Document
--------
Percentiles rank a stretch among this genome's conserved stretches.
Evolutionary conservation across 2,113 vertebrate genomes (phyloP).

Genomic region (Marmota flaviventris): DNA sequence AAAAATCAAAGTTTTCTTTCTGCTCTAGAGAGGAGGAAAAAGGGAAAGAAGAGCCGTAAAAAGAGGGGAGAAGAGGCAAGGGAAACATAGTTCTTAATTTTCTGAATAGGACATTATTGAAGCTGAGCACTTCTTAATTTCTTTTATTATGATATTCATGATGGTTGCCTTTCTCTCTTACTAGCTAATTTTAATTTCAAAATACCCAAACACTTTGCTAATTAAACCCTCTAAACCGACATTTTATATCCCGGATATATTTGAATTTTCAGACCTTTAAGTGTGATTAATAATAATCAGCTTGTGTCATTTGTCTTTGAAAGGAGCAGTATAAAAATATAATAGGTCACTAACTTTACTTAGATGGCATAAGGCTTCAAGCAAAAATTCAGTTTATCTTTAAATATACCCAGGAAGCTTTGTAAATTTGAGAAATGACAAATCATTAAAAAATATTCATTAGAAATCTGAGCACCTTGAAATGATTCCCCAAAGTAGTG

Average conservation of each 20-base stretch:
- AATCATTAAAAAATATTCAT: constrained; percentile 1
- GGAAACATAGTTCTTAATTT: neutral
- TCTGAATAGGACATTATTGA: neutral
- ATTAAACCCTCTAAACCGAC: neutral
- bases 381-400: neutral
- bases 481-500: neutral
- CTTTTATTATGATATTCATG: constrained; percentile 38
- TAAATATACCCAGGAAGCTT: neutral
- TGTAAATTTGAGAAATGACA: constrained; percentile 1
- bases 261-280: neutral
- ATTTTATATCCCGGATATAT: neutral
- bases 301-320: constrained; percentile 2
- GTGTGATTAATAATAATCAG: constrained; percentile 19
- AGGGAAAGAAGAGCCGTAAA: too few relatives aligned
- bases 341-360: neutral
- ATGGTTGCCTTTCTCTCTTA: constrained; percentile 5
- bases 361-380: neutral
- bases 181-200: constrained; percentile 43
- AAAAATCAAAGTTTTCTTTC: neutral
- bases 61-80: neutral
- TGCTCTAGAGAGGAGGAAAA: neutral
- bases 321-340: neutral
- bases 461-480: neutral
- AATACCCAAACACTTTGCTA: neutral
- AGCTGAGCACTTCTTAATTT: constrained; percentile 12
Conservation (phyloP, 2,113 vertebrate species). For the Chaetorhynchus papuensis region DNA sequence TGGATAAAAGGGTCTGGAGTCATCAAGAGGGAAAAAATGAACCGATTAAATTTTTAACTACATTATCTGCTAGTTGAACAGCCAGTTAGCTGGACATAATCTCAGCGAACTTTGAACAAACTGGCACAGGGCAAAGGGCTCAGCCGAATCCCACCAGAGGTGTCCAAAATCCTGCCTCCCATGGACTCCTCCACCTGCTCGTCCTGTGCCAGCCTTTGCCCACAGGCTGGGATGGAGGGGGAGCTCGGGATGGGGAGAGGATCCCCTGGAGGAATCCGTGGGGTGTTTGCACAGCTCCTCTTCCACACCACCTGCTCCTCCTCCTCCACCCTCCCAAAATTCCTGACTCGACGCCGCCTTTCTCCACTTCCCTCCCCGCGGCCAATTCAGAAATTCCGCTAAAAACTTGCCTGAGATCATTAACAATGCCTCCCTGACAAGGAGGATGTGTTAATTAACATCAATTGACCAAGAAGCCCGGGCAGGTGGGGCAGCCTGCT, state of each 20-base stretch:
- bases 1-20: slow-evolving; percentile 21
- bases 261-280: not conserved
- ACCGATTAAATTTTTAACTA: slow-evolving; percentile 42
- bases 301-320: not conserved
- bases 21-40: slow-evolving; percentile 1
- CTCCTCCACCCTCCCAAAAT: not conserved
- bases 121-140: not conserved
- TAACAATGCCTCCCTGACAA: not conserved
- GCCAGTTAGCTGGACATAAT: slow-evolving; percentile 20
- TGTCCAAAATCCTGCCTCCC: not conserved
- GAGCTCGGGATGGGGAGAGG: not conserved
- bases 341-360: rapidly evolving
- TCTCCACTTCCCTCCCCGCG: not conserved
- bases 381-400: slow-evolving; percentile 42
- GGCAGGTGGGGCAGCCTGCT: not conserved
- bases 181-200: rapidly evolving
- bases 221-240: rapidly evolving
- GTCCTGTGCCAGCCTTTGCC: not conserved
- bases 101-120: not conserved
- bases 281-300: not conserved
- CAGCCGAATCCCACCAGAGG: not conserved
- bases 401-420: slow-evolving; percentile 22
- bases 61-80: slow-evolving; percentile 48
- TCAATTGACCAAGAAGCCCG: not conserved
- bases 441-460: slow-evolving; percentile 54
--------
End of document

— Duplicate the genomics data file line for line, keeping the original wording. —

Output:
Percentiles rank a stretch among this genome's conserved stretches.
Evolutionary conservation across 2,113 vertebrate genomes (phyloP).

Genomic region (Marmota flaviventris): DNA sequence AAAAATCAAAGTTTTCTTTCTGCTCTAGAGAGGAGGAAAAAGGGAAAGAAGAGCCGTAAAAAGAGGGGAGAAGAGGCAAGGGAAACATAGTTCTTAATTTTCTGAATAGGACATTATTGAAGCTGAGCACTTCTTAATTTCTTTTATTATGATATTCATGATGGTTGCCTTTCTCTCTTACTAGCTAATTTTAATTTCAAAATACCCAAACACTTTGCTAATTAAACCCTCTAAACCGACATTTTATATCCCGGATATATTTGAATTTTCAGACCTTTAAGTGTGATTAATAATAATCAGCTTGTGTCATTTGTCTTTGAAAGGAGCAGTATAAAAATATAATAGGTCACTAACTTTACTTAGATGGCATAAGGCTTCAAGCAAAAATTCAGTTTATCTTTAAATATACCCAGGAAGCTTTGTAAATTTGAGAAATGACAAATCATTAAAAAATATTCATTAGAAATCTGAGCACCTTGAAATGATTCCCCAAAGTAGTG

Average conservation of each 20-base stretch:
- AATCATTAAAAAATATTCAT: constrained; percentile 1
- GGAAACATAGTTCTTAATTT: neutral
- TCTGAATAGGACATTATTGA: neutral
- ATTAAACCCTCTAAACCGAC: neutral
- bases 381-400: neutral
- bases 481-500: neutral
- CTTTTATTATGATATTCATG: constrained; percentile 38
- TAAATATACCCAGGAAGCTT: neutral
- TGTAAATTTGAGAAATGACA: constrained; percentile 1
- bases 261-280: neutral
- ATTTTATATCCCGGATATAT: neutral
- bases 301-320: constrained; percentile 2
- GTGTGATTAATAATAATCAG: constrained; percentile 19
- AGGGAAAGAAGAGCCGTAAA: too few relatives aligned
- bases 341-360: neutral
- ATGGTTGCCTTTCTCTCTTA: constrained; percentile 5
- bases 361-380: neutral
- bases 181-200: constrained; percentile 43
- AAAAATCAAAGTTTTCTTTC: neutral
- bases 61-80: neutral
- TGCTCTAGAGAGGAGGAAAA: neutral
- bases 321-340: neutral
- bases 461-480: neutral
- AATACCCAAACACTTTGCTA: neutral
- AGCTGAGCACTTCTTAATTT: constrained; percentile 12
Conservation (phyloP, 2,113 vertebrate species). For the Chaetorhynchus papuensis region DNA sequence TGGATAAAAGGGTCTGGAGTCATCAAGAGGGAAAAAATGAACCGATTAAATTTTTAACTACATTATCTGCTAGTTGAACAGCCAGTTAGCTGGACATAATCTCAGCGAACTTTGAACAAACTGGCACAGGGCAAAGGGCTCAGCCGAATCCCACCAGAGGTGTCCAAAATCCTGCCTCCCATGGACTCCTCCACCTGCTCGTCCTGTGCCAGCCTTTGCCCACAGGCTGGGATGGAGGGGGAGCTCGGGATGGGGAGAGGATCCCCTGGAGGAATCCGTGGGGTGTTTGCACAGCTCCTCTTCCACACCACCTGCTCCTCCTCCTCCACCCTCCCAAAATTCCTGACTCGACGCCGCCTTTCTCCACTTCCCTCCCCGCGGCCAATTCAGAAATTCCGCTAAAAACTTGCCTGAGATCATTAACAATGCCTCCCTGACAAGGAGGATGTGTTAATTAACATCAATTGACCAAGAAGCCCGGGCAGGTGGGGCAGCCTGCT, state of each 20-base stretch:
- bases 1-20: slow-evolving; percentile 21
- bases 261-280: not conserved
- ACCGATTAAATTTTTAACTA: slow-evolving; percentile 42
- bases 301-320: not conserved
- bases 21-40: slow-evolving; percentile 1
- CTCCTCCACCCTCCCAAAAT: not conserved
- bases 121-140: not conserved
- TAACAATGCCTCCCTGACAA: not conserved
- GCCAGTTAGCTGGACATAAT: slow-evolving; percentile 20
- TGTCCAAAATCCTGCCTCCC: not conserved
- GAGCTCGGGATGGGGAGAGG: not conserved
- bases 341-360: rapidly evolving
- TCTCCACTTCCCTCCCCGCG: not conserved
- bases 381-400: slow-evolving; percentile 42
- GGCAGGTGGGGCAGCCTGCT: not conserved
- bases 181-200: rapidly evolving
- bases 221-240: rapidly evolving
- GTCCTGTGCCAGCCTTTGCC: not conserved
- bases 101-120: not conserved
- bases 281-300: not conserved
- CAGCCGAATCCCACCAGAGG: not conserved
- bases 401-420: slow-evolving; percentile 22
- bases 61-80: slow-evolving; percentile 48
- TCAATTGACCAAGAAGCCCG: not conserved
- bases 441-460: slow-evolving; percentile 54